I am grateful to my hon. Friend for allowing me, once again, to draw attention to global Britain’s role in delivering an enhanced forward presence in the Baltic states, as my right hon. Friend the Defence Secretary has said. That presence is of massive importance to those countries—[Interruption.] Opposition Members are interjecting from a sedentary position. This is one of the central points that we will be making to the incoming American Administration, and I am sure it is one that they already readily accept.
I studied closely what the Prime Minister said yesterday at the CBI conference. She said:
“people don’t want a cliff edge”.
It is encouraging that the Government are now acknowledging that in March 2019 we risk falling back on World Trade Organisation rules and tariffs. Following the Prime Minister’s comments yesterday, will the Foreign Secretary confirm that the Government are looking at a transitional deal that will give us time to negotiate a trade deal with the rest of the EU and to arrange other matters, such as security?
I do not want to accuse the hon. Lady of unnecessary pessimism, but I have no doubt whatever that this country can achieve exactly what the Prime Minister has set out, which is the best possible deal in trade in goods and services; and it will be win-win for both the UK and the EU.
Does the Foreign Secretary agree that bilateral relations with non-EU countries such as America, Australia and Canada are extremely good and that those within the EU are extremely good as well, and now we have the opportunity to do a number of trade deals with all these countries? I understand that Tony Blair would like to help. Do you believe that he could have a role by banging the drum for Brand Britain around the world and accepting the fact that we are going to leave the European Union?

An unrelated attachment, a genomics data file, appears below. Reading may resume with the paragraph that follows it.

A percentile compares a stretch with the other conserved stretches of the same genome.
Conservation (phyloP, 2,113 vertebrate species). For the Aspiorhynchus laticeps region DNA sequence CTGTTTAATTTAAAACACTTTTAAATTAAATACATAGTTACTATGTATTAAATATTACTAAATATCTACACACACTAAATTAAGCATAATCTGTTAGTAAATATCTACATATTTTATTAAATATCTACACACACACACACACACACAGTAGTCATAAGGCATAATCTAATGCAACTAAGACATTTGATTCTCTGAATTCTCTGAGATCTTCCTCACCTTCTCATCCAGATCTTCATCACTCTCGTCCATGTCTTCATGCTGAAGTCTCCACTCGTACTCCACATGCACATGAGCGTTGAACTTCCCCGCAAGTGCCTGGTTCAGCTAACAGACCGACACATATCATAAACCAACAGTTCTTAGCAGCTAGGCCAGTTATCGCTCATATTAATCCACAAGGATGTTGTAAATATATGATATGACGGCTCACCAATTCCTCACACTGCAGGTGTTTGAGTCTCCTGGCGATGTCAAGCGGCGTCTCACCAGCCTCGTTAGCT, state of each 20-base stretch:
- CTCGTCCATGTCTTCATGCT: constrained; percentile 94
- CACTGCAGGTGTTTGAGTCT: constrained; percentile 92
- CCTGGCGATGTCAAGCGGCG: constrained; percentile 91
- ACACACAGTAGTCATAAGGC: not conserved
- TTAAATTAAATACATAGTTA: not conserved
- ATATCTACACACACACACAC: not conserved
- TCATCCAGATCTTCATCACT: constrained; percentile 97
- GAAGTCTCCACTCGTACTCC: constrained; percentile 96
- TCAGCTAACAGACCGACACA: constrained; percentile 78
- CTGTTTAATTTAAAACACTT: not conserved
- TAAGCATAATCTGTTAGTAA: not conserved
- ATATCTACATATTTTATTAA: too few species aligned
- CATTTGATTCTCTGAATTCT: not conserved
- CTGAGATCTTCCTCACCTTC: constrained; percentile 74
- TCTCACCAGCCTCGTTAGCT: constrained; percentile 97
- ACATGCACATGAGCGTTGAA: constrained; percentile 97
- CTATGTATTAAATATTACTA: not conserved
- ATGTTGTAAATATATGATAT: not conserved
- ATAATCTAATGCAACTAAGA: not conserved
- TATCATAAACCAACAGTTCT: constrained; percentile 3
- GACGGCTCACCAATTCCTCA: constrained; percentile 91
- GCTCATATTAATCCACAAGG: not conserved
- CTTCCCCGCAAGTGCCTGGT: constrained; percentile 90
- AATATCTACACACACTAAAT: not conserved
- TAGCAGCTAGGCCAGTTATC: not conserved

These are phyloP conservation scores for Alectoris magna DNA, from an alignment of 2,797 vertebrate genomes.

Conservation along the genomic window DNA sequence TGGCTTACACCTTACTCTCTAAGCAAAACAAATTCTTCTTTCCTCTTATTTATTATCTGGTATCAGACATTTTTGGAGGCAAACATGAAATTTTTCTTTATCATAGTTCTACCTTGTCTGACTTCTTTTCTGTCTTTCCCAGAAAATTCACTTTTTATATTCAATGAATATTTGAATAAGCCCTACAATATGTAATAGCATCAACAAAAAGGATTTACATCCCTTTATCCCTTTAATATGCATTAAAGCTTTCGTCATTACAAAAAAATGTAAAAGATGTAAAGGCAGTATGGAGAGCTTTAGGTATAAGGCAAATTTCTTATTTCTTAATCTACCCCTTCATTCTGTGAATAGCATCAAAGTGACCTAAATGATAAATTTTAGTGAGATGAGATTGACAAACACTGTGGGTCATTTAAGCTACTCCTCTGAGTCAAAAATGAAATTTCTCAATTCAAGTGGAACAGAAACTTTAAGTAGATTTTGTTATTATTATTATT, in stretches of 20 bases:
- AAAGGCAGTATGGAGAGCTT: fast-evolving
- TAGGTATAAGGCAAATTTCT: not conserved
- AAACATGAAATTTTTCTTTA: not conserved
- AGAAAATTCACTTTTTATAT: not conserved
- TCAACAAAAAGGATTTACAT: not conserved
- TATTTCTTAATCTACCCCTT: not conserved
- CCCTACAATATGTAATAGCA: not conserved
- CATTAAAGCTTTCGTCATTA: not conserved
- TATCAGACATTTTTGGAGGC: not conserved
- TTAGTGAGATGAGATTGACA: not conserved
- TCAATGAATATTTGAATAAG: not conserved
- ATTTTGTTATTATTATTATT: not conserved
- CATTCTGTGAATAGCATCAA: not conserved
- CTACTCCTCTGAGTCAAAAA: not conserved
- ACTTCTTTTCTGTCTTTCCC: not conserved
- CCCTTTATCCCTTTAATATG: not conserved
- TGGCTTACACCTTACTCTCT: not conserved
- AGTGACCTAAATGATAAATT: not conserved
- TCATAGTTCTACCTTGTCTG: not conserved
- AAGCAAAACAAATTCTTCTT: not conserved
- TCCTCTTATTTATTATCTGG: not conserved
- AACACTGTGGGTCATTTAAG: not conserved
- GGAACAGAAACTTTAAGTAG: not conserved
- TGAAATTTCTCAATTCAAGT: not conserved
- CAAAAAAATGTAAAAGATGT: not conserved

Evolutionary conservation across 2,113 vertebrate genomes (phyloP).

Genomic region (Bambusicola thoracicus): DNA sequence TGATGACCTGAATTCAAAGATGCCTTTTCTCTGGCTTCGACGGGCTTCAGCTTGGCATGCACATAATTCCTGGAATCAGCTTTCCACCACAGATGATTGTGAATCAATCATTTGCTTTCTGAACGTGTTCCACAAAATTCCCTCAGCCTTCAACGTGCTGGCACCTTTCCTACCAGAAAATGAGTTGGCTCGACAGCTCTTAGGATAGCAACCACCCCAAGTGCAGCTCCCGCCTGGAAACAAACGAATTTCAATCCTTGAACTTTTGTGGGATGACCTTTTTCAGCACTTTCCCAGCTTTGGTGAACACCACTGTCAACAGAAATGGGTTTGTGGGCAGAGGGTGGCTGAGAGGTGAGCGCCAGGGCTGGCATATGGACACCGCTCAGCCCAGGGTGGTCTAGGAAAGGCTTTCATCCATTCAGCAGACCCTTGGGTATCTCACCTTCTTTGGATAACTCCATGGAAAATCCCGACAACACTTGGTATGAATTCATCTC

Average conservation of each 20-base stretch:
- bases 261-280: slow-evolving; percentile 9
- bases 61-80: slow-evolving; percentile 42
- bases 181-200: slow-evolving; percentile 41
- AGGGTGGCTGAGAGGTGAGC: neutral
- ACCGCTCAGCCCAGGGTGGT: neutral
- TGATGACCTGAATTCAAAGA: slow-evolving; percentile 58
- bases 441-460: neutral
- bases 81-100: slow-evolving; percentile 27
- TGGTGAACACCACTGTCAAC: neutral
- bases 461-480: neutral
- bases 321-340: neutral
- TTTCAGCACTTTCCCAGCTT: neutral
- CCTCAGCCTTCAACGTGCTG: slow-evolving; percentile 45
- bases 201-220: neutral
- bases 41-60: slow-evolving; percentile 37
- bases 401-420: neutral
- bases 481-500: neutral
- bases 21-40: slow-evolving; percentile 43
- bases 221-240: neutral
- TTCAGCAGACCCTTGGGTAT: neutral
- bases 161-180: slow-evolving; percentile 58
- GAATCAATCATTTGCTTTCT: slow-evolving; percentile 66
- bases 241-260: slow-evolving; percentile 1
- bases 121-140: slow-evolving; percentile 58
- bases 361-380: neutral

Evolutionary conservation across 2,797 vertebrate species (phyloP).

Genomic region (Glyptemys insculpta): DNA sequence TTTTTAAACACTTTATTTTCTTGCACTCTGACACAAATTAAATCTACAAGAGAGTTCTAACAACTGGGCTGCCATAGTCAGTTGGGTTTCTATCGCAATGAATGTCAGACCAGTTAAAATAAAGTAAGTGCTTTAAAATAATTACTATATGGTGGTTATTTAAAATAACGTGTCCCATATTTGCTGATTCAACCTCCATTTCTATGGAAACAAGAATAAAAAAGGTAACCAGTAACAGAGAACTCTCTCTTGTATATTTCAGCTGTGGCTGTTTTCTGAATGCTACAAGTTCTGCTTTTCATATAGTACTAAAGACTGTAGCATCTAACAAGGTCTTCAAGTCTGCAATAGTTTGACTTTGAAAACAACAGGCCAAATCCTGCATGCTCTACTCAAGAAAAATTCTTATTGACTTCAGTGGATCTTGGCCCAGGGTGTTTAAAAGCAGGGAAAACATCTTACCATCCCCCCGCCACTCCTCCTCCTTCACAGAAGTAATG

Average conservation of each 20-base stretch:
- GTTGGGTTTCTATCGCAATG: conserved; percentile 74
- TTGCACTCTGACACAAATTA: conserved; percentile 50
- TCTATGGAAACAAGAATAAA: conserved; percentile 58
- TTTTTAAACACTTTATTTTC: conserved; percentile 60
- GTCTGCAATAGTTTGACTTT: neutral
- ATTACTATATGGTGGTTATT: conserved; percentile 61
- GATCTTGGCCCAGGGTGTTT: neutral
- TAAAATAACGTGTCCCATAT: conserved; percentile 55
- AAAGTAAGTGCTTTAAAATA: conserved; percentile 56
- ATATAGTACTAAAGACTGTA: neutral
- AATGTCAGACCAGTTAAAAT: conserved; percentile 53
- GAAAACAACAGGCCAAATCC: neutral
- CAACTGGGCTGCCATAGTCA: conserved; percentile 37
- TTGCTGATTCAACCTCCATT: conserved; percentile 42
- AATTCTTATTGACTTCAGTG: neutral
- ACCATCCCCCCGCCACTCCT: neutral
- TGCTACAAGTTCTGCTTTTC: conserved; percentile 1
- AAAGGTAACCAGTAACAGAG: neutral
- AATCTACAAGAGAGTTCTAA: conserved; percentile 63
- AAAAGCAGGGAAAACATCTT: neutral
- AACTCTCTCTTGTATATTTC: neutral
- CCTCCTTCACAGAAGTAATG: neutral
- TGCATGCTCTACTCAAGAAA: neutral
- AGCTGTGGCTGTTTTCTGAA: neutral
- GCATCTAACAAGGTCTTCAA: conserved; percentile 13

My hon. Friend raises the issue of the support of the former Prime Minister. I am tempted to say “Nec tali auxilio, nec defensoribus istis” when it comes to our campaign. My hon. Friend is completely right: there is a huge opportunity not only for a deep and comprehensive deal with our friends and partners in the EU, but to seek new free trade deals around the world, and for this country to become once again the global champion and agitator for free trade.
In between insulting the Italian Foreign Minister last week, showing that he has no understanding of the treaty of Rome, saying that he would not pressure Turkey over the death penalty and having a major bust-up with the head of the European People’s party, the Foreign Secretary managed to make one serious announcement. He told the Czech media that Britain would retain free trade with Europe, while leaving the customs union. Is that now the Government’s proposed plan and how does the Foreign Secretary intend to achieve it?
I am grateful to the hon. Gentleman for his question, but I must direct him to the answer that I have already given, which is that the Prime Minister has set out very clearly in her speeches and remarks what we hope to achieve, and I think it eminently achievable. Contrary to the impression that the hon. Gentleman sought to give, more and more of our friends and partners around the EU are seeing the merits of what is being proposed, and more and more are excited. The hon. Gentleman asked about relations, so let me tell him that relations are excellent and getting warmer—not just in the EU, but around the world.